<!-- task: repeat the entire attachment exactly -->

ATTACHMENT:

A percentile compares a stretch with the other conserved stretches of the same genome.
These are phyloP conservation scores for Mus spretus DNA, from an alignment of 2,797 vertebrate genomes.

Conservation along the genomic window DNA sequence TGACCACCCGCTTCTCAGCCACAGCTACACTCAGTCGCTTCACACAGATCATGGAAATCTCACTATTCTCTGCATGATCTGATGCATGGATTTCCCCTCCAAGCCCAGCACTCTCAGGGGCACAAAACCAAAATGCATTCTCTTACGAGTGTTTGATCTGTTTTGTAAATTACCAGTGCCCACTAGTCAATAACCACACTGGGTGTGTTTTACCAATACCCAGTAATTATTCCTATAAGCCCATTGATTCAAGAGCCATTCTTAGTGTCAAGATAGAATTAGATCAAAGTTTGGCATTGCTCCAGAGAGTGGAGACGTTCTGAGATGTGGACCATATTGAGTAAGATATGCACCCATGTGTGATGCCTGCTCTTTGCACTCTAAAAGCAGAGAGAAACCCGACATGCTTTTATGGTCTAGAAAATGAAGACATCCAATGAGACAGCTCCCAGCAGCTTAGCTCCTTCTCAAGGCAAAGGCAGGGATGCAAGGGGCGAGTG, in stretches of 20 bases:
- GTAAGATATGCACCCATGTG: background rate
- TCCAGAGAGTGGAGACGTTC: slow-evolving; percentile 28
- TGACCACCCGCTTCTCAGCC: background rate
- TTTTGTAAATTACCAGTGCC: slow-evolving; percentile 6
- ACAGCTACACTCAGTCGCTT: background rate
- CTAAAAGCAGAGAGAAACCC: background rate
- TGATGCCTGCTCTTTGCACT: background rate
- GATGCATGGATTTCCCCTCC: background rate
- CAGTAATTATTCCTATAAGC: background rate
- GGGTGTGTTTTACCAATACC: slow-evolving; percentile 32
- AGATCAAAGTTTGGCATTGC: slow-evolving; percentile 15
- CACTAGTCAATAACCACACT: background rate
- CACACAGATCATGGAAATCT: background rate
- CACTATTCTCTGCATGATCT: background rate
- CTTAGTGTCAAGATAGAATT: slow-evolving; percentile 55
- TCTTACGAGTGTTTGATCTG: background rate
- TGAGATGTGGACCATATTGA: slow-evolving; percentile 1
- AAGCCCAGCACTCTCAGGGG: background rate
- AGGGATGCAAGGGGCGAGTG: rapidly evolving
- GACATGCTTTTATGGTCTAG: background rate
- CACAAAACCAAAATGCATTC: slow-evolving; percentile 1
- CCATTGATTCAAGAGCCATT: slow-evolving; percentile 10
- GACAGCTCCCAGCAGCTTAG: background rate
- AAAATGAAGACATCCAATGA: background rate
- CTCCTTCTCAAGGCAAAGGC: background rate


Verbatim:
A percentile compares a stretch with the other conserved stretches of the same genome.
These are phyloP conservation scores for Mus spretus DNA, from an alignment of 2,797 vertebrate genomes.

Conservation along the genomic window DNA sequence TGACCACCCGCTTCTCAGCCACAGCTACACTCAGTCGCTTCACACAGATCATGGAAATCTCACTATTCTCTGCATGATCTGATGCATGGATTTCCCCTCCAAGCCCAGCACTCTCAGGGGCACAAAACCAAAATGCATTCTCTTACGAGTGTTTGATCTGTTTTGTAAATTACCAGTGCCCACTAGTCAATAACCACACTGGGTGTGTTTTACCAATACCCAGTAATTATTCCTATAAGCCCATTGATTCAAGAGCCATTCTTAGTGTCAAGATAGAATTAGATCAAAGTTTGGCATTGCTCCAGAGAGTGGAGACGTTCTGAGATGTGGACCATATTGAGTAAGATATGCACCCATGTGTGATGCCTGCTCTTTGCACTCTAAAAGCAGAGAGAAACCCGACATGCTTTTATGGTCTAGAAAATGAAGACATCCAATGAGACAGCTCCCAGCAGCTTAGCTCCTTCTCAAGGCAAAGGCAGGGATGCAAGGGGCGAGTG, in stretches of 20 bases:
- GTAAGATATGCACCCATGTG: background rate
- TCCAGAGAGTGGAGACGTTC: slow-evolving; percentile 28
- TGACCACCCGCTTCTCAGCC: background rate
- TTTTGTAAATTACCAGTGCC: slow-evolving; percentile 6
- ACAGCTACACTCAGTCGCTT: background rate
- CTAAAAGCAGAGAGAAACCC: background rate
- TGATGCCTGCTCTTTGCACT: background rate
- GATGCATGGATTTCCCCTCC: background rate
- CAGTAATTATTCCTATAAGC: background rate
- GGGTGTGTTTTACCAATACC: slow-evolving; percentile 32
- AGATCAAAGTTTGGCATTGC: slow-evolving; percentile 15
- CACTAGTCAATAACCACACT: background rate
- CACACAGATCATGGAAATCT: background rate
- CACTATTCTCTGCATGATCT: background rate
- CTTAGTGTCAAGATAGAATT: slow-evolving; percentile 55
- TCTTACGAGTGTTTGATCTG: background rate
- TGAGATGTGGACCATATTGA: slow-evolving; percentile 1
- AAGCCCAGCACTCTCAGGGG: background rate
- AGGGATGCAAGGGGCGAGTG: rapidly evolving
- GACATGCTTTTATGGTCTAG: background rate
- CACAAAACCAAAATGCATTC: slow-evolving; percentile 1
- CCATTGATTCAAGAGCCATT: slow-evolving; percentile 10
- GACAGCTCCCAGCAGCTTAG: background rate
- AAAATGAAGACATCCAATGA: background rate
- CTCCTTCTCAAGGCAAAGGC: background rate